Alumnus discusses ethical issues in Tech Age

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Alumnus discusses ethical issues in Tech Age

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Jack McArtney, a 1982 SFU graduate and pioneer of the mobile phone industry, returned to campus on March 14 to discuss finding your “true north” in a horizontal era.

He shared his insights with the University community on ethical dilemmas that arise in today’s technological age.

McArtney helped launch the first cell-phone service company in the United States and has worked for Verizon Wireless, Verizon Communications, Bell Atlantic Mobile and AT&T Amps.

He assisted in work that provided cell-phone service in the subway tunnels of Washington, D.C.

“I just went on a journey of years of growing, learning and doing new and bigger jobs,” said McArtney.

“After 33 years, I exited because I was young enough to leave and start my own business, which allowed me to pursue what my true passion became, which is socially responsible technology.”

The New Jersey native is currently the CEO of the McArtney Group. It is a consulting company that focuses on brand reputation and product responsibility in social and digital media.

McArtney said his most rewarding accomplishment is a transportation solution service he operates with 60 volunteers from his church. The group provides transportation to older adults and the disabled.

“There is this amazing gap between people who don’t have a smart phone and don’t know how to use Uber or Lyft, or don’t trust Uber or Lyft, or have cognitive or physical challenges,” he said.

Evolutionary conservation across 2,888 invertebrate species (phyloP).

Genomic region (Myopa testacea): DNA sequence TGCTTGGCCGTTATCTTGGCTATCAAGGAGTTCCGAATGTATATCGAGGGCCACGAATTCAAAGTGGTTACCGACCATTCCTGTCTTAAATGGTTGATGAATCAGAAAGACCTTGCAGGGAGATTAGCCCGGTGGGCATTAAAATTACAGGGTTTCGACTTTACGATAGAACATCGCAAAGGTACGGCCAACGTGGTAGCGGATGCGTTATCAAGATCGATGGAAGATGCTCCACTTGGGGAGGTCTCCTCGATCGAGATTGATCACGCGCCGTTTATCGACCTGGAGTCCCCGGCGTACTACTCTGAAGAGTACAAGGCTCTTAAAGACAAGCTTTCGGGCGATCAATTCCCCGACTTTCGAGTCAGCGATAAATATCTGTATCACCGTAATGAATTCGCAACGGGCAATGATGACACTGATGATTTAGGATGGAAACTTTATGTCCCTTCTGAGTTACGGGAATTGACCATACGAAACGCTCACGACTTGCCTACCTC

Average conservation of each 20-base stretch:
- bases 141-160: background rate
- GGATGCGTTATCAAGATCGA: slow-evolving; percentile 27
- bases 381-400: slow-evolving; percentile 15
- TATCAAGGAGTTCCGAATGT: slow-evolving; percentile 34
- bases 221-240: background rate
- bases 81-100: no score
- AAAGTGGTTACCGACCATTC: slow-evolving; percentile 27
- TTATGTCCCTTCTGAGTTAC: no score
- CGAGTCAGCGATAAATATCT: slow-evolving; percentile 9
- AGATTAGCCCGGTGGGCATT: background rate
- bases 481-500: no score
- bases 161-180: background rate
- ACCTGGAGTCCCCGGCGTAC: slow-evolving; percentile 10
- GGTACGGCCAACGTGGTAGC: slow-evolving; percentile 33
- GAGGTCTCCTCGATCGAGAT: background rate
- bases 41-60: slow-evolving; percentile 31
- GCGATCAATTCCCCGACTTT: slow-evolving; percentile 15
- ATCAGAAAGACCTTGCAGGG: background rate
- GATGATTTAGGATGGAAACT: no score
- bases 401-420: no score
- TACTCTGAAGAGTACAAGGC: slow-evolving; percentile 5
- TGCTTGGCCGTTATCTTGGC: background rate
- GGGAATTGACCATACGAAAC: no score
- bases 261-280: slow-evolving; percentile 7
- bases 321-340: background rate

“They need the same empathetic driver, even though they only get one drive a month or one drive a quarter.”

McArtney said his “true north” is faith-based.

“It’s a hybrid of Franciscan and Jesuit spirituality: simplicity, care for others. It inspires me to chase down the things that will probably take years.”

In the future, McArtney hopes to see his group partner with Uber or Lyft.

“I’m having more fun than I did launching the first cell-phone service or putting cell-phone service in the subway tunnels of D.C.”

Art Remillard, an Associate Professor of Religious Studies, organized last week’s event.

“I think that in a world where our technology is constantly developing and constantly advancing, we have to be thinking about moral responsibility,” said Remillard.

“I think that what Mr. McArtney does and has done throughout his career is try to bring those questions into the world of technological advancement and address them, no matter how complicated they are.

“Every innovation has moral implications and we have to be clear about what those are and about what they’re doing or not doing to assist in advancing the common good.”

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